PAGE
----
Is Minimalist Design Dying?
Minimalist and flat design have been dominating the digital landscape for quite some time now. Flat design was initially intended to simplify the user experience, but lately there have been many studies arguing against the use of flat and minimalist design. While there is much truth to those studies, there’s actually more to the story.
Why did minimalist design come about in the first place?
Minimalist design took hold as a response to skeuomorphic design that dominated mobile design, especially in the early versions of iOS for iPhones. Skeuomorphic design is design that mimics real life and looks like a physical, real-life object. For example, a calendar app may look like a wall calendar, or a note taking app may look like a notepad, spiral coil binding included.
Skeuomorphic design helped the first mobile users through the learning curve of understanding how to use digital products by mimicking real life. This type of design was often cognitively overwhelming, with so many colours, shapes and embellishments included. It brought a lot of clutter and useless details that eventually became less useful to user’s experiences.
In 2007 Forbes magazine announced the death of skeuomorphism. Apple, followed by Google, began to use flat design instead. This freed interfaces from clutter: there were no more bevelled edges, gradients and reflections cluttering the screen; and the age of flat design was born.
But is minimalist, or flat design, ruining user experiences?
Many studies (from Neilson Norman Group, for example) have shown that in some cases, flat design has been taken too far, and some of the key characteristics of flat design are making experiences more difficult for our users. A few notable examples are:
- Removing certain style elements like shadows on buttons, which can created increased vagueness. It fails to communicate when elements are clickable.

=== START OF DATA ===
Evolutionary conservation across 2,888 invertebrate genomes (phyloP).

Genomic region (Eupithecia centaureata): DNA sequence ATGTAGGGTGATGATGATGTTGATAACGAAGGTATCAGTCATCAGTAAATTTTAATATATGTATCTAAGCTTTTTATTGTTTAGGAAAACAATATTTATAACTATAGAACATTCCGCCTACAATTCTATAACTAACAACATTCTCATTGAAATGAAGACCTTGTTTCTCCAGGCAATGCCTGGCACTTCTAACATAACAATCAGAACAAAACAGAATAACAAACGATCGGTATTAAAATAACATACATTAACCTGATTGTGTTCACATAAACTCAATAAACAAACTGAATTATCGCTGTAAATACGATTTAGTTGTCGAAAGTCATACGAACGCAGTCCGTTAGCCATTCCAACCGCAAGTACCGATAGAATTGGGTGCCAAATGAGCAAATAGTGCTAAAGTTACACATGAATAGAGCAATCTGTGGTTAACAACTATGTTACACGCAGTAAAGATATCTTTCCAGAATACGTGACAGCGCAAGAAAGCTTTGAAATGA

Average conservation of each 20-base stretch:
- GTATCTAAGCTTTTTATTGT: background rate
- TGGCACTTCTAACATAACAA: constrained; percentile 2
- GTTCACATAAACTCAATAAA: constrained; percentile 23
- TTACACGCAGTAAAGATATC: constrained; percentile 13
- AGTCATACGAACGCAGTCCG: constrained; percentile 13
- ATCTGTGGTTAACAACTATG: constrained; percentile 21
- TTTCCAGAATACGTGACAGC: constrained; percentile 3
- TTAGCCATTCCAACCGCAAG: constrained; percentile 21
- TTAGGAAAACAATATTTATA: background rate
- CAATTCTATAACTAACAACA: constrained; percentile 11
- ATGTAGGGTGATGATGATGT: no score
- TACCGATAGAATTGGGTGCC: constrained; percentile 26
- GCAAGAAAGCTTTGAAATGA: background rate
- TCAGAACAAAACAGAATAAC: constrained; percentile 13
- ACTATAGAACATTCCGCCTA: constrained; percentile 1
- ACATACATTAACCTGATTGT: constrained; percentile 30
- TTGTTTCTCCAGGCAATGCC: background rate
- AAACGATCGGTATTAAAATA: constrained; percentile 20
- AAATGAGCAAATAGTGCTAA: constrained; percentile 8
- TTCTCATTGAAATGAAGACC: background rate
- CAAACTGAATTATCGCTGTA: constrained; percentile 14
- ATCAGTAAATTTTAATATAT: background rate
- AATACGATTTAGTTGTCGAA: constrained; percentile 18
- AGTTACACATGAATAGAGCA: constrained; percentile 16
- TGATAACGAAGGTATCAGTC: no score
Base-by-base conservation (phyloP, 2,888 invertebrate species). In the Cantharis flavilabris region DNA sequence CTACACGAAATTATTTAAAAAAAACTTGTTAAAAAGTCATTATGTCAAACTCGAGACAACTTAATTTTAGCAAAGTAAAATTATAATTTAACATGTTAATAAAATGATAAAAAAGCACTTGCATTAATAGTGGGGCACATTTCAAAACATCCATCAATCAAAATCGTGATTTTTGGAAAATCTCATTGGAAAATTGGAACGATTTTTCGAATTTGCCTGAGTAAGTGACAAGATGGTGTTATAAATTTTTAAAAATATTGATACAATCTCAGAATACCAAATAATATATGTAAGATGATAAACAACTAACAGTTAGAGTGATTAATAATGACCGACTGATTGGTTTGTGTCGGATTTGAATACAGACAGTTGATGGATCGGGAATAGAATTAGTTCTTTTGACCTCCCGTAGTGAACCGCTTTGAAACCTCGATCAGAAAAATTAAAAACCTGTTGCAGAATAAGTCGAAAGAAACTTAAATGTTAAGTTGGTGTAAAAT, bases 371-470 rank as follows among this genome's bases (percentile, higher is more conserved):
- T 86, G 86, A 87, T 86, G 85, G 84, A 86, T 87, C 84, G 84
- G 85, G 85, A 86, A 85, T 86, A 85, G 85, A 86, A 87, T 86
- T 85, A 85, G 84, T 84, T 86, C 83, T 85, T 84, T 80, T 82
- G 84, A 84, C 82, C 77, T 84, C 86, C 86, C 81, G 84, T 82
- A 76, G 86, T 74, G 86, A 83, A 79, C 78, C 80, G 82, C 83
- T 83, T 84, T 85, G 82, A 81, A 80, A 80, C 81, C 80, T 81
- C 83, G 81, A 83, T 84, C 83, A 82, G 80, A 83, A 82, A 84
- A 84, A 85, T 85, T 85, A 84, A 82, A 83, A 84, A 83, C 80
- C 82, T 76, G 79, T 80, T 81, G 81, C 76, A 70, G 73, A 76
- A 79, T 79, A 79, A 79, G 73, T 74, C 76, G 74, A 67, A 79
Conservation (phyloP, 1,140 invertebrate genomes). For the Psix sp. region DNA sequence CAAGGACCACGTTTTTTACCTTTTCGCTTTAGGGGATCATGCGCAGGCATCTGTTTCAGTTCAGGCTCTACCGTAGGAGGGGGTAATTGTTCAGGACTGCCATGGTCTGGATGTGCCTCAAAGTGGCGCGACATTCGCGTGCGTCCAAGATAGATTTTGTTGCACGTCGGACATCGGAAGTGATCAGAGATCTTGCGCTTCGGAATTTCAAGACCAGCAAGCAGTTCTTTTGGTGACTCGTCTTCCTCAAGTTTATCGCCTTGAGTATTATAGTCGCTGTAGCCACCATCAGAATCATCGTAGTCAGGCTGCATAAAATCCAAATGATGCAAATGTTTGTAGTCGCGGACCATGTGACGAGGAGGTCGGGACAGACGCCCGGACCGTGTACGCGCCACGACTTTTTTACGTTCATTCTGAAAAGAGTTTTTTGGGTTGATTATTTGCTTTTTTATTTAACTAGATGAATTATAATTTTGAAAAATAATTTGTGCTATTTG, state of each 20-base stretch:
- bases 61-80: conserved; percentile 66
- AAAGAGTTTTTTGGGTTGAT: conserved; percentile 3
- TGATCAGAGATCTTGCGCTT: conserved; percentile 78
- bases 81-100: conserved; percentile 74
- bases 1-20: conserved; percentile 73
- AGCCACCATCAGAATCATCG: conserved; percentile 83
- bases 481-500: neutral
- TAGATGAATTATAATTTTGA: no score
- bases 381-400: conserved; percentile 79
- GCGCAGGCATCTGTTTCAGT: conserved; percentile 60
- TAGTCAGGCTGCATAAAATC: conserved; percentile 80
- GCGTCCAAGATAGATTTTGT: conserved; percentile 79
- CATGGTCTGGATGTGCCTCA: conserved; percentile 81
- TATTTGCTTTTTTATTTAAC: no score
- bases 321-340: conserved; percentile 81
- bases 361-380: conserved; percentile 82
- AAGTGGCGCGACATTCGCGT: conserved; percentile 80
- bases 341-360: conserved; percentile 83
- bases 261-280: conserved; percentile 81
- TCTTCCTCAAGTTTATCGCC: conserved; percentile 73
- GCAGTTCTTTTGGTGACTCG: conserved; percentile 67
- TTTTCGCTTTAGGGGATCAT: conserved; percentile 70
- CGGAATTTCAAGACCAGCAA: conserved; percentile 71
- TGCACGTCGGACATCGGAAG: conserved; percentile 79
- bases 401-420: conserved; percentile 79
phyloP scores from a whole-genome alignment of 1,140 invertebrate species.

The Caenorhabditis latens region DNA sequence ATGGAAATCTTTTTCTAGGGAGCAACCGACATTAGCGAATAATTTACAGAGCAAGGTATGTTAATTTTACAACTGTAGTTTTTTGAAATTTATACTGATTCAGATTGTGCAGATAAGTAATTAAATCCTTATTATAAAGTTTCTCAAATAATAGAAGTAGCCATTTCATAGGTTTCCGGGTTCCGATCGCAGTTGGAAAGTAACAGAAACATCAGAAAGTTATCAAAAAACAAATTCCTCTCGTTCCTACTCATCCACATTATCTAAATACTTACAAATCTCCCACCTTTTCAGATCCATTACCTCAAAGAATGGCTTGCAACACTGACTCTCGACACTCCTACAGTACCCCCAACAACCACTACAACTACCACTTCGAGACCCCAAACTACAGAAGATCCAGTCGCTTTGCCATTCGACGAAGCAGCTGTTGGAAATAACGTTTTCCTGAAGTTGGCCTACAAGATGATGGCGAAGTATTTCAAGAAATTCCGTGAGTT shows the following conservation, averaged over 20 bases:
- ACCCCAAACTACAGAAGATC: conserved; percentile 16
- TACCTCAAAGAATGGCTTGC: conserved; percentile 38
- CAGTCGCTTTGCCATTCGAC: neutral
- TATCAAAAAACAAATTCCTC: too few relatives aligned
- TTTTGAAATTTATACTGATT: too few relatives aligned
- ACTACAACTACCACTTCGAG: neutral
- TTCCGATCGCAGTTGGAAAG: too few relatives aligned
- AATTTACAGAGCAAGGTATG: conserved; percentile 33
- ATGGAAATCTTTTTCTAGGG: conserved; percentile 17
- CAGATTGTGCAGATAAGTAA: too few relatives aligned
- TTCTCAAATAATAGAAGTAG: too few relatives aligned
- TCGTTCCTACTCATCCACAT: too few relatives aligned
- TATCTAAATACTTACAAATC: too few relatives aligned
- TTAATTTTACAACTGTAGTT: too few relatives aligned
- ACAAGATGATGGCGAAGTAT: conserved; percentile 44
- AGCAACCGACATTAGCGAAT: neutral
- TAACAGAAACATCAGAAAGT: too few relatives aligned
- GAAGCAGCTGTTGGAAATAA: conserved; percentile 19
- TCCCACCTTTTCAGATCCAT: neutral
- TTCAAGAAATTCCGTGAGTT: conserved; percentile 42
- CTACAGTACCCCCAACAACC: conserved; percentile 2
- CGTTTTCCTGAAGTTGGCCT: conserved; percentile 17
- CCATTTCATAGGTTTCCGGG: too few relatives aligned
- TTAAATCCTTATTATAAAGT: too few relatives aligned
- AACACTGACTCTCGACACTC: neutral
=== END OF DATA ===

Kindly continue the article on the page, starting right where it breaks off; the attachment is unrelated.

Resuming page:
- Reducing contrast and increasing the use of greys. This can make important information on a page illegible, undiscoverable and has major accessibility implications. Often, a response to content-heavy websites is to reduce contrast of those elements to give the impression of ‘minimalist’ design. However, if the content is essential, this will end up annoying users.
When information is hard to find users often think it’s being hidden from them and can cause distrust to develop. Weaker signifiers on a page showed that people had to look around more and spend longer on a website to identify what the main CTA’s were. This has been captured by heat-maps, average counts of fixations and average task time.
Minimal designs have the danger of losing visual hierarchy — which is essential to the UI of a website. It helps to guide a user’s eye around a page and lead them through the product’s narrative.
So should we stop using flat design?
Flat and minimal design are often used mistakenly interchangeably. The definition of minimal design is to strip out all non-essential elements from a digital product’s design. It is to reduce the visual impact of redundant elements and so reduce the cognitive load of a user. Flat design has evolved more as a ‘trend’. The problem arises when designers don’t think about the consequences of removing design elements, and fitting in with the ‘trend’ of flat design overshadows the user’s experience. You have to remember, you are designing for users, not for other designers. If shadows are essential to indicating a button is clickable, you should keep them, not remove them.
That being said, flat design isn’t useless, and there are many merits to using it. You just have to be more thoughtful in the way that you use it. The emergence of ‘Flat 2.0’ or ‘Semi Flat’ design has brought back a resurgence of some of the skeuomorphic elements; including adding shadows, 3D buttons and coloring links in a page.
It doesn’t look like minimalism is dead, and if used correctly, it will enhance a user’s experience. Flat design, where there is a lack of visual cues is, on the other hand, may be on the way out. Context is key. For example, in news websites where users expect a lot of information to be provided, those websites that strip down the number of stories shown will frustrate users.
The trend of ‘flat design’ can negatively impact a user’s experience — as shown by multiple studies. However, minimal design, when used correctly, like in the development of flat 2.0, combines the positives of both skeuomorphic and flat trends to enhance a user’s experience; both reducing clutter and cognitive load while making it obvious what actions can be taken on a page.
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